A cellular response to extensive DNA damage in which certain genes, called SOS genes, are sequentially activated in order to repair the damaged DNA. In E. coli about 20 such genes have been identified, including lexA, whose product normally represses the SOS genes. The remainder include genes such as uvrA, uvrB, recA, sulA, and umuC. Among the functions assigned to these genes are recombinational repair, nucleotide excision repair, inhibition of cell division, and error-prone repair. Normally, SOS genes are repressed by the LexA protein, which binds to operator sequences, called SOS boxes (q.v.), upstream of each of these genes. When DNA is damaged, single-stranded regions become exposed, and these interact with the RecA protein (q.v.) to form a complex (RecA*), which acquires protease activity and facilitates the cleavage of the LexA repressor (q.v.). The cleaved LexA protein is unable to bind DNA, thus allowing the SOS genes to be de-repressed. When the DNA has been repaired, RecA becomes inactivated, LexA is no longer cleaved and accumulates in the cell, and the SOS genes are shut down. In addition to accurate, error-free repair, the SOS response also induces DNA repair that leads to mutagenesis, i.e., error-prone or mutagenic repair, in which the DNA template is read with reduced fidelity. Thus, in the presence of extensive DNA damage the cells survive, albeit at the cost of introducing some errors in their DNA. The acronym, SOS, is derived from “Save Our Souls,” the Morse code signal given by ships in danger and conveys that this is an emergency response in cells that are in danger of dying. See Chronology, 1967, Witkins.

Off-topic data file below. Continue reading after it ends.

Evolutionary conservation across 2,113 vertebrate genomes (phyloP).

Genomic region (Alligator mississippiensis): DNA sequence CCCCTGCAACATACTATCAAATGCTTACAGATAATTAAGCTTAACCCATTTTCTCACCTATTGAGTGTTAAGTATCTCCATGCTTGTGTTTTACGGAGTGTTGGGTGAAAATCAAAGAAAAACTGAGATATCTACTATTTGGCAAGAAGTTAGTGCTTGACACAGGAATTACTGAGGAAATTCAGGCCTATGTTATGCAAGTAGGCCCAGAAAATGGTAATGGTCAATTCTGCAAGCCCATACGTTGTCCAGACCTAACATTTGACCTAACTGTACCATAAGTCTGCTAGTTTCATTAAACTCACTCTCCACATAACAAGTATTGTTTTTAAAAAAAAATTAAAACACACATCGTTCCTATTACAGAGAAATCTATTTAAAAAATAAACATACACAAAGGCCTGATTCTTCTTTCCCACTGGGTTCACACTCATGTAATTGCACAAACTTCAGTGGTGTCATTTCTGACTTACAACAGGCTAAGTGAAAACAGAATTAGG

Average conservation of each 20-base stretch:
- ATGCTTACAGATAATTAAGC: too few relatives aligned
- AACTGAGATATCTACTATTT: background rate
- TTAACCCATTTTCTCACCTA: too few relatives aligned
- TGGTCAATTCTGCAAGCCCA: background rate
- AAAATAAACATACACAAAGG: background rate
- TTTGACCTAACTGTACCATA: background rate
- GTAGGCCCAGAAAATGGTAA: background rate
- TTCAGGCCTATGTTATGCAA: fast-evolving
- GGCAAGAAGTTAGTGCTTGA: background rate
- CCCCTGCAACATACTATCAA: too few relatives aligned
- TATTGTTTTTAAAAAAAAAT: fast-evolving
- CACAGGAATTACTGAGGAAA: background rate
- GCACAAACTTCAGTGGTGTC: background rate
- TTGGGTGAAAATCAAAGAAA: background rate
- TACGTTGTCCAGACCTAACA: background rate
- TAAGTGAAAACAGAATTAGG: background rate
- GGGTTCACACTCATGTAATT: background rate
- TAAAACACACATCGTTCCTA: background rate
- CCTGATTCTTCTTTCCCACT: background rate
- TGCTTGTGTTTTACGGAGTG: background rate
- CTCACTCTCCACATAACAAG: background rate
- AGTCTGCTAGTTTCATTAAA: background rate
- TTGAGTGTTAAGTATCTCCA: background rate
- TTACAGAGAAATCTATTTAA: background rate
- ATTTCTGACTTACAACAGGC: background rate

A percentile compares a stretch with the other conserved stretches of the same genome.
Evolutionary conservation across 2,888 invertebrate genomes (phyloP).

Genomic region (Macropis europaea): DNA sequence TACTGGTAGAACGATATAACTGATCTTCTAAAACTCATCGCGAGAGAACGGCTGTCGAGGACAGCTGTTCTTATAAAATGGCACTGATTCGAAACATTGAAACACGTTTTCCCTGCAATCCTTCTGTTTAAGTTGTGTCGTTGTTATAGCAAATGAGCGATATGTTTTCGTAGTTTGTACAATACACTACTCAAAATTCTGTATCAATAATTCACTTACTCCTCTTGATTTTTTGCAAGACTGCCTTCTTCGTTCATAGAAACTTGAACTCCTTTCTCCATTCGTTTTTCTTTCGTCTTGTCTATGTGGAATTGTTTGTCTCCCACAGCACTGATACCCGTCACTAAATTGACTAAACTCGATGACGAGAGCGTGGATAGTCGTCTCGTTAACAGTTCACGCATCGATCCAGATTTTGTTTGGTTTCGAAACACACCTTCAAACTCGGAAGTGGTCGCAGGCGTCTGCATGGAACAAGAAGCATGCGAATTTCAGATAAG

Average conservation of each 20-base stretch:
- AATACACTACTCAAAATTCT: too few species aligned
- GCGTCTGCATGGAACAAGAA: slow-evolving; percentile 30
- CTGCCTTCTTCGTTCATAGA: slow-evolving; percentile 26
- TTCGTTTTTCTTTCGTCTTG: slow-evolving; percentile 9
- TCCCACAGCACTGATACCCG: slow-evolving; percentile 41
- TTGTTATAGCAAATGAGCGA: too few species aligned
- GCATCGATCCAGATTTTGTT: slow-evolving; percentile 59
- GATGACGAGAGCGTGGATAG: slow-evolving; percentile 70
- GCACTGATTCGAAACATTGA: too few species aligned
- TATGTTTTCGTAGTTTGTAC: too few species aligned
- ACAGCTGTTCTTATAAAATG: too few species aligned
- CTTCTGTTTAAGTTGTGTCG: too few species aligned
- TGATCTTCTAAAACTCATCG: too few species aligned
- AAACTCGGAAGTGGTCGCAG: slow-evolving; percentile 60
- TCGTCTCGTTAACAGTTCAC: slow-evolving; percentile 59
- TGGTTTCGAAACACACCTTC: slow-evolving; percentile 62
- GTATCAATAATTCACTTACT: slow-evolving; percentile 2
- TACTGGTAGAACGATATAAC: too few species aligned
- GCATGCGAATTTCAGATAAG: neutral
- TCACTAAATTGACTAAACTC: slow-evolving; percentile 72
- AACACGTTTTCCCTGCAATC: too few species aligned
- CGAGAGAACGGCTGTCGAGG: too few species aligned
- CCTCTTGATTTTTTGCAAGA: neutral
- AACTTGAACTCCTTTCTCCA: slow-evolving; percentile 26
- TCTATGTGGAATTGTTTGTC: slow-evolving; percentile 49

Subjects: Genetics and Genomics.